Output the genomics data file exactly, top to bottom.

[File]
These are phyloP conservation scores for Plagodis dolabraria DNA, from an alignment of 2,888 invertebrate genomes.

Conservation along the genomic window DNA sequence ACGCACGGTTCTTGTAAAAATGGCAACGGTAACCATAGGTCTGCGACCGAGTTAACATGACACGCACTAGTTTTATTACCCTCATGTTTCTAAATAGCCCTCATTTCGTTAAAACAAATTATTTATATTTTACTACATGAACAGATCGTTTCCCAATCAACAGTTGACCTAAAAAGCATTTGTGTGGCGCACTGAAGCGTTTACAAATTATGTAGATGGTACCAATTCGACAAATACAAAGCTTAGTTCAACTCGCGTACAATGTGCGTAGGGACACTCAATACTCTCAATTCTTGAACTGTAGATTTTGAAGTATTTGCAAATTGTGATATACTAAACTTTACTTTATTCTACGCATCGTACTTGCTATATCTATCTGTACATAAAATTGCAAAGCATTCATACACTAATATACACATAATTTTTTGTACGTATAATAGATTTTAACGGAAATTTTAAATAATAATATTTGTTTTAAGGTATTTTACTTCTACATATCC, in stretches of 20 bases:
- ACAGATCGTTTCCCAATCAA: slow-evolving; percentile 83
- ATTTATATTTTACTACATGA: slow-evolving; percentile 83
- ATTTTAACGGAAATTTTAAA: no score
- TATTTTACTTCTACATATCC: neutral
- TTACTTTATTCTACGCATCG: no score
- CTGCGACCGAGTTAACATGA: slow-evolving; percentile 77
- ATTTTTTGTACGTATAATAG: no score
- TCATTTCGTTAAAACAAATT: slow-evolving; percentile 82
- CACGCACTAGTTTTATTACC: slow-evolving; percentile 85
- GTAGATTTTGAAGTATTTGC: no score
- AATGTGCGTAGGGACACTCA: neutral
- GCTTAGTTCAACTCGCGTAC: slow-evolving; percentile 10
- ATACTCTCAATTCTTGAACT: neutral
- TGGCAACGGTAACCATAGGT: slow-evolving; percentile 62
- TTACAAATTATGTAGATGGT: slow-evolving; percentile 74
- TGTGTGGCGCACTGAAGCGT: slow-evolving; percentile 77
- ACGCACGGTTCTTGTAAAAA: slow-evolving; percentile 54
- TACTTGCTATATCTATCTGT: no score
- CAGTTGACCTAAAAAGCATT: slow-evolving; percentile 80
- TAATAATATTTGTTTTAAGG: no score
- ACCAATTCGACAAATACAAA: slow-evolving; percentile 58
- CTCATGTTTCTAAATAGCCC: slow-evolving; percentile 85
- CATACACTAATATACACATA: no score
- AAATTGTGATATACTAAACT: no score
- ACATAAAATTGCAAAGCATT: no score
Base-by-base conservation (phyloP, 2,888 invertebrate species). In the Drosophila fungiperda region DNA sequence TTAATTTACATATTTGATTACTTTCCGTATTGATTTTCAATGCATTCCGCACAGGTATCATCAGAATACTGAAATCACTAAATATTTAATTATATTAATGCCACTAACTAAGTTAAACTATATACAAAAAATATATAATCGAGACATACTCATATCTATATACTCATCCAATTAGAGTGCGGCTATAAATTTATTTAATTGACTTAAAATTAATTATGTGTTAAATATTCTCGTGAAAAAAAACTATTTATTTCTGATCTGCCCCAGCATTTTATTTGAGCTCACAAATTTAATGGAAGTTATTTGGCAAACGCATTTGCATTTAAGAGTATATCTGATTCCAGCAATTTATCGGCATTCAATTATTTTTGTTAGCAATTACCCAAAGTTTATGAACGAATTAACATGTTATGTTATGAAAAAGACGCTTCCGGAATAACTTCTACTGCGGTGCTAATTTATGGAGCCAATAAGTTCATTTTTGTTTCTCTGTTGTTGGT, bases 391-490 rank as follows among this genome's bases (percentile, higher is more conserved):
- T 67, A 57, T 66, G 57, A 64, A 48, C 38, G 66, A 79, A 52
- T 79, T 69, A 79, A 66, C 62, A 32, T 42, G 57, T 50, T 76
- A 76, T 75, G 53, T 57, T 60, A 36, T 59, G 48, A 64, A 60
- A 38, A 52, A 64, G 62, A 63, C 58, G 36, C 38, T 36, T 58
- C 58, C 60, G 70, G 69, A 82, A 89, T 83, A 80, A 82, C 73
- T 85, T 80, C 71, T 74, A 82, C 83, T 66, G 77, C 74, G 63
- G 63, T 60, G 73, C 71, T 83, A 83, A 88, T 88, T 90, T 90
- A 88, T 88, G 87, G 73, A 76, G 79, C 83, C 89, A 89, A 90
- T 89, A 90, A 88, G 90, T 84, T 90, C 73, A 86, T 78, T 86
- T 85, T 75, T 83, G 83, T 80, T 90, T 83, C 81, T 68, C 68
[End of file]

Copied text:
These are phyloP conservation scores for Plagodis dolabraria DNA, from an alignment of 2,888 invertebrate genomes.

Conservation along the genomic window DNA sequence ACGCACGGTTCTTGTAAAAATGGCAACGGTAACCATAGGTCTGCGACCGAGTTAACATGACACGCACTAGTTTTATTACCCTCATGTTTCTAAATAGCCCTCATTTCGTTAAAACAAATTATTTATATTTTACTACATGAACAGATCGTTTCCCAATCAACAGTTGACCTAAAAAGCATTTGTGTGGCGCACTGAAGCGTTTACAAATTATGTAGATGGTACCAATTCGACAAATACAAAGCTTAGTTCAACTCGCGTACAATGTGCGTAGGGACACTCAATACTCTCAATTCTTGAACTGTAGATTTTGAAGTATTTGCAAATTGTGATATACTAAACTTTACTTTATTCTACGCATCGTACTTGCTATATCTATCTGTACATAAAATTGCAAAGCATTCATACACTAATATACACATAATTTTTTGTACGTATAATAGATTTTAACGGAAATTTTAAATAATAATATTTGTTTTAAGGTATTTTACTTCTACATATCC, in stretches of 20 bases:
- ACAGATCGTTTCCCAATCAA: slow-evolving; percentile 83
- ATTTATATTTTACTACATGA: slow-evolving; percentile 83
- ATTTTAACGGAAATTTTAAA: no score
- TATTTTACTTCTACATATCC: neutral
- TTACTTTATTCTACGCATCG: no score
- CTGCGACCGAGTTAACATGA: slow-evolving; percentile 77
- ATTTTTTGTACGTATAATAG: no score
- TCATTTCGTTAAAACAAATT: slow-evolving; percentile 82
- CACGCACTAGTTTTATTACC: slow-evolving; percentile 85
- GTAGATTTTGAAGTATTTGC: no score
- AATGTGCGTAGGGACACTCA: neutral
- GCTTAGTTCAACTCGCGTAC: slow-evolving; percentile 10
- ATACTCTCAATTCTTGAACT: neutral
- TGGCAACGGTAACCATAGGT: slow-evolving; percentile 62
- TTACAAATTATGTAGATGGT: slow-evolving; percentile 74
- TGTGTGGCGCACTGAAGCGT: slow-evolving; percentile 77
- ACGCACGGTTCTTGTAAAAA: slow-evolving; percentile 54
- TACTTGCTATATCTATCTGT: no score
- CAGTTGACCTAAAAAGCATT: slow-evolving; percentile 80
- TAATAATATTTGTTTTAAGG: no score
- ACCAATTCGACAAATACAAA: slow-evolving; percentile 58
- CTCATGTTTCTAAATAGCCC: slow-evolving; percentile 85
- CATACACTAATATACACATA: no score
- AAATTGTGATATACTAAACT: no score
- ACATAAAATTGCAAAGCATT: no score
Base-by-base conservation (phyloP, 2,888 invertebrate species). In the Drosophila fungiperda region DNA sequence TTAATTTACATATTTGATTACTTTCCGTATTGATTTTCAATGCATTCCGCACAGGTATCATCAGAATACTGAAATCACTAAATATTTAATTATATTAATGCCACTAACTAAGTTAAACTATATACAAAAAATATATAATCGAGACATACTCATATCTATATACTCATCCAATTAGAGTGCGGCTATAAATTTATTTAATTGACTTAAAATTAATTATGTGTTAAATATTCTCGTGAAAAAAAACTATTTATTTCTGATCTGCCCCAGCATTTTATTTGAGCTCACAAATTTAATGGAAGTTATTTGGCAAACGCATTTGCATTTAAGAGTATATCTGATTCCAGCAATTTATCGGCATTCAATTATTTTTGTTAGCAATTACCCAAAGTTTATGAACGAATTAACATGTTATGTTATGAAAAAGACGCTTCCGGAATAACTTCTACTGCGGTGCTAATTTATGGAGCCAATAAGTTCATTTTTGTTTCTCTGTTGTTGGT, bases 391-490 rank as follows among this genome's bases (percentile, higher is more conserved):
- T 67, A 57, T 66, G 57, A 64, A 48, C 38, G 66, A 79, A 52
- T 79, T 69, A 79, A 66, C 62, A 32, T 42, G 57, T 50, T 76
- A 76, T 75, G 53, T 57, T 60, A 36, T 59, G 48, A 64, A 60
- A 38, A 52, A 64, G 62, A 63, C 58, G 36, C 38, T 36, T 58
- C 58, C 60, G 70, G 69, A 82, A 89, T 83, A 80, A 82, C 73
- T 85, T 80, C 71, T 74, A 82, C 83, T 66, G 77, C 74, G 63
- G 63, T 60, G 73, C 71, T 83, A 83, A 88, T 88, T 90, T 90
- A 88, T 88, G 87, G 73, A 76, G 79, C 83, C 89, A 89, A 90
- T 89, A 90, A 88, G 90, T 84, T 90, C 73, A 86, T 78, T 86
- T 85, T 75, T 83, G 83, T 80, T 90, T 83, C 81, T 68, C 68